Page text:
Crime Laboratories Nationwide Feel the Pinch
Susan Zucker, Ph.D., Director of Technology & Distance Education
Crime labs across the country are feeling pinched financially as states continue to experience budget shortfalls. Cutbacks in lab budgets can lead to layoffs and longer backlogs for DNA testing and other forensic work. Case investigations can be compromised. For example, critical forensic testing could be omitted because there aren’t funds to conduct the tests.1
Other examples of cutback effects: The California legislature has proposed cutting the state’s crime lab budget in half. This could result in the state crime lab charging local agencies to conduct forensic tests on evidence collected from crime scenes. Federal funds are expected to help the Los Angeles Police Department and the Los Angeles County Sheriff’s Office address backlogs of untested rape kits that compromise public safety. The evidence gleaned potentially could overturn wrongful convictions.2
Medical examiners’ offices around the country are cutting back on autopsy schedules due to budget shortfalls. This has the potential to hamper investigations.3
Evidence preservation is vital to overturning wrongful convictions and locating the real perpetrators of crimes. In Mississippi a new law requires that evidence from some crimes be stored but in these tight economic times, local law enforcement agencies are concerned that the capacity to store crime scene evidence and comply with the law does not exist.4
Budgets and funding sources
I interviewed two crime lab directors and one director of a state department of forensic science, a laboratory system serving local, state, and federal law enforcement agencies, commonwealth’s attorneys, and members of the judicial system. With respect to budget cuts, two out of three reported that their budgets had been cut in the last five years. The lab in Los Angeles is funded primarily through general County tax dollars, but it is supplemented with local sales tax revenues, court fines and fees, and federal grants.5 The lab from Virginia is funded by general funds appropriated from state revenue by the General Assembly of Virginia and approved by the Governor. Funding is supplemented by federal grant funds, generally through the National Institute of Justice (NIJ).6 The lab director from Florida reported that its laboratory budget had not been cut. The crime lab in Palm Beach, Florida is funded predominantly by ad valorem and ad valorem equivalent dollars as a division within the Palm Beach County Sheriff’s Office budget.7
At a time when there are budget cuts for crime labs in many regions across the country, Wisconsin’s Governor Walker is poised to “grant the state Department of Justice additional money for the state Crime Laboratory and to boost Attorney General Van Hollen’s initiative to prosecute online sexual predators to ‘make sure that our children are protected from those who would do them harm.’”8 Specific dollar figures were not immediately available.
Cost saving measures
In Palm Beach County, Florida, cost-savings measures have been implemented since 2008 to help increase the efficiency of the laboratories as well as reduce costs. This is accomplished by following the measures outlined below:
In Virginia, total staff numbers are being reduced by not filling all vacancies, eliminating virtually all discretionary professional development training/travel, reducing training programs offered to law enforcement, and deferring replacement of instruments and other equipment by extending service agreements.10 In Los Angeles County, the crime lab's parent agency has cut over $180 million from its budget. This has been done while avoiding layoffs or work furloughs but all overtime funds and a significant amount of funds for supplies and equipment have been lost. Additionally, the department has cut ALL non-reimbursed overtime to zero. This requires sworn personnel assigned to some areas of the laboratory to work at least one 8-hr shift per week in another assignment. That is effectively a 20% reduction in workforce in some areas (CSI, latent prints, polygraph, and toolmarks/firemarks). These cuts are affecting the ability to keep up with orders and supplies and is taking a “human toll” on staff. For example, pending latent print comparison cases have increased over 200% in just the last twelve months.11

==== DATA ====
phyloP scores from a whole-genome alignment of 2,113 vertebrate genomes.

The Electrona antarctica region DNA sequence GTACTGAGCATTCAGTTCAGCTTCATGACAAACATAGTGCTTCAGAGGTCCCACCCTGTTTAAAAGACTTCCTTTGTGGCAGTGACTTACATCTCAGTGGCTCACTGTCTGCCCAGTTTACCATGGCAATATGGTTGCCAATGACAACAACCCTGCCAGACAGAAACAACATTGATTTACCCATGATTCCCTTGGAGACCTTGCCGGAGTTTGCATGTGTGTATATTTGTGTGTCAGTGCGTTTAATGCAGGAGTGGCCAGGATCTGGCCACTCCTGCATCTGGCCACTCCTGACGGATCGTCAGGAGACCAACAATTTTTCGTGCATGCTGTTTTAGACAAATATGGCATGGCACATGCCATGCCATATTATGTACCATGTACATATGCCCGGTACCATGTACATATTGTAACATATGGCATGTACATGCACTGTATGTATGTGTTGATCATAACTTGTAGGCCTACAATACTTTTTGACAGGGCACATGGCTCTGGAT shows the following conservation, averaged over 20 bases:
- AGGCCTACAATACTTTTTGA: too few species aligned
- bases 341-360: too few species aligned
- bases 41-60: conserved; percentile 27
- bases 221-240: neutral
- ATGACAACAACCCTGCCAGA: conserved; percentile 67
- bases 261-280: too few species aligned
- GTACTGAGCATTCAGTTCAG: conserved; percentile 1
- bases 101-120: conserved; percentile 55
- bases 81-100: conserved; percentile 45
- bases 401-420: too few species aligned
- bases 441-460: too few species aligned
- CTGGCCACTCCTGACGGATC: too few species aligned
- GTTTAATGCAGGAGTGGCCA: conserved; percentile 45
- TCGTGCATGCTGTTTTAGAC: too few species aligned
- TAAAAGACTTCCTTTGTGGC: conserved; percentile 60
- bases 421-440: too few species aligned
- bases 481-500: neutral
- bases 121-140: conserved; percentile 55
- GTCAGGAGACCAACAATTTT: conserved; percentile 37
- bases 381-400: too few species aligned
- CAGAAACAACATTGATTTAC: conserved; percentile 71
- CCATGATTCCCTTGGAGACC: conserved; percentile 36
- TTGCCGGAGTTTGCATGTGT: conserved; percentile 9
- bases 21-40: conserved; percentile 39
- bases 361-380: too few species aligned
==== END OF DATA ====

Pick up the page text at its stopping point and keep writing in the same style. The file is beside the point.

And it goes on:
While many avenues of cost-cutting are available, laying people off seems to be the least popular option. Rather, the strategies used to cut expenditures described above focus mainly on forensic and business processes. This has the potential to affect negatively the legal system and those who navigate through it.
1 Innocence Project Blog. Last found on April 12, 2011 at: http://www.innocenceproject.org/Content/Shrinking_State_Budgets_and_Crime_Labs.php
5 Interview with Crime Laboratory Director, Los Angeles County, CA. via email in April, 2011.
6 Interview with Director of the Virginia Department of Forensic Science (DFS), Commonwealth of Virginia, Virginia Commonwealth via email in April, 2011.
7 Interview with Crime Laboratory Director, Palm Beach County, FL. via email in April, 2011.
8 Innocence Project Blog. Last found on April 12, 2011 at: http://www.innocenceproject.org/Content/Shrinking_State_Budgets_and_Crime_Labs.php
9 Interview with Crime Laboratory Director, Palm Beach County, FL. via email in April, 2011.
10 Interview with Director of the Virginia Department of Forensic Science (DFS), Commonwealth of Virginia, Virginia Commonwealth via email in April, 2011.
11 Interview with Crime Laboratory Director, Los Angeles County, CA. via email in April, 2011.